In what is likely to turn into the most emblematic image from Pope Francis’ trip to the Holy Land, the pontiff made an unscheduled stop at the wall in the West Bank that Palestinians see as a symbol of Israeli oppression. Francis placed his hand on the wall in prayer, right at a spot where someone had spray-painted “Free Palestine.” Right above where he briefly rested his head, there was more English-language graffiti: “Bethlehem look like Warsaw Ghetto,” reports Reuters. The images are unlikely to make Israelis very happy, particularly considering his visit to the wall came shortly after the pope called for an end to the “increasingly unacceptable” conflict between Palestinians and Israelis.
Pope Francis seemed to give Palestinians a boost at several points during his trip as he repeatedly backed “their statehood aspirations,” notes the Associated Press. He became the first pontiff to refer to the “State of Palestine,” points out the New York Times. And he also told children at a refugee camp that he understood their plight as they held up signs in English and Arabic complaining of their situation: “the right of return is our sacred right” and “injustice and oppression must end.” A PLO official tells the BBC that the visit went a lot better than they were expecting.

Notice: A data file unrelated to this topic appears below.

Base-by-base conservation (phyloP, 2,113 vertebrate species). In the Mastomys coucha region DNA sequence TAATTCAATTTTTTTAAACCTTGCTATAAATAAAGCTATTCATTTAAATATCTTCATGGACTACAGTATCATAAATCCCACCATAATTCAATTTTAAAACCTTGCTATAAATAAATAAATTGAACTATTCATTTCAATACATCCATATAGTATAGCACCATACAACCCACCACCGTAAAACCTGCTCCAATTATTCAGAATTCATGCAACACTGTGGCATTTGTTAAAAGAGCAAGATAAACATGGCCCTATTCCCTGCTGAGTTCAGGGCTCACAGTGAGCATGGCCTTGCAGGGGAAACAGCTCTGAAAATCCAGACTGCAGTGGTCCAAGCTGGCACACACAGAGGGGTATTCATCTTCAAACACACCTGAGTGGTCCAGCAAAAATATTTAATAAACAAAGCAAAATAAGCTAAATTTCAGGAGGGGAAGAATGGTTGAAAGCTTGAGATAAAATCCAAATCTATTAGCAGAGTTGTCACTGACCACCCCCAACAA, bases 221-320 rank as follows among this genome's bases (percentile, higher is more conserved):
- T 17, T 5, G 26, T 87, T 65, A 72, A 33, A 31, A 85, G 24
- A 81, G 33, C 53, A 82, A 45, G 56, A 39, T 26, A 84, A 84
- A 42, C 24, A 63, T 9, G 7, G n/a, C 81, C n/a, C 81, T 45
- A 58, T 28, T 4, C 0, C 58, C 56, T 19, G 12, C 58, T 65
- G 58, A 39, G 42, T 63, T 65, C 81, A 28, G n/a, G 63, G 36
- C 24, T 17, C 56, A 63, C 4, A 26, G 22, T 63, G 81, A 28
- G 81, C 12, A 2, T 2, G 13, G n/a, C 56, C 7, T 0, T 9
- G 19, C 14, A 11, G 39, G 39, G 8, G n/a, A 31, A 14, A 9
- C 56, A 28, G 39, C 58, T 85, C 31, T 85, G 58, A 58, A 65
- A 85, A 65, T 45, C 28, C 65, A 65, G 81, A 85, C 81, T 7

In another surprise move, Francis made clear he wanted to go beyond words and symbolic images, calling on the Israeli and Palestinian presidents to a prayer summit at his apartment in the Vatican. "In this, the birthplace of the Prince of Peace, I wish to invite you, President Mahmoud Abbas, together with President Shimon Peres, to join me in heartfelt prayer to God for the gift of peace," the pope said. Both leaders accepted the invitation, according to Reuters.
The move suggests the pope wants to use his popularity to try to get the peace process moving again. “There is a need to intensify efforts and initiatives aimed at creating the conditions for a stable peace based on justice, on the recognition of rights for every individual, and on mutual security,” the pope said. Although the meeting between the two Middle East leaders at the Vatican is unlikely to produce any breakthroughs the goal "is to give the Israeli and Palestinian peoples a picture of their representatives, deferential before a higher power, and united in common cause,” writes David Horovitz in the Times of Israel.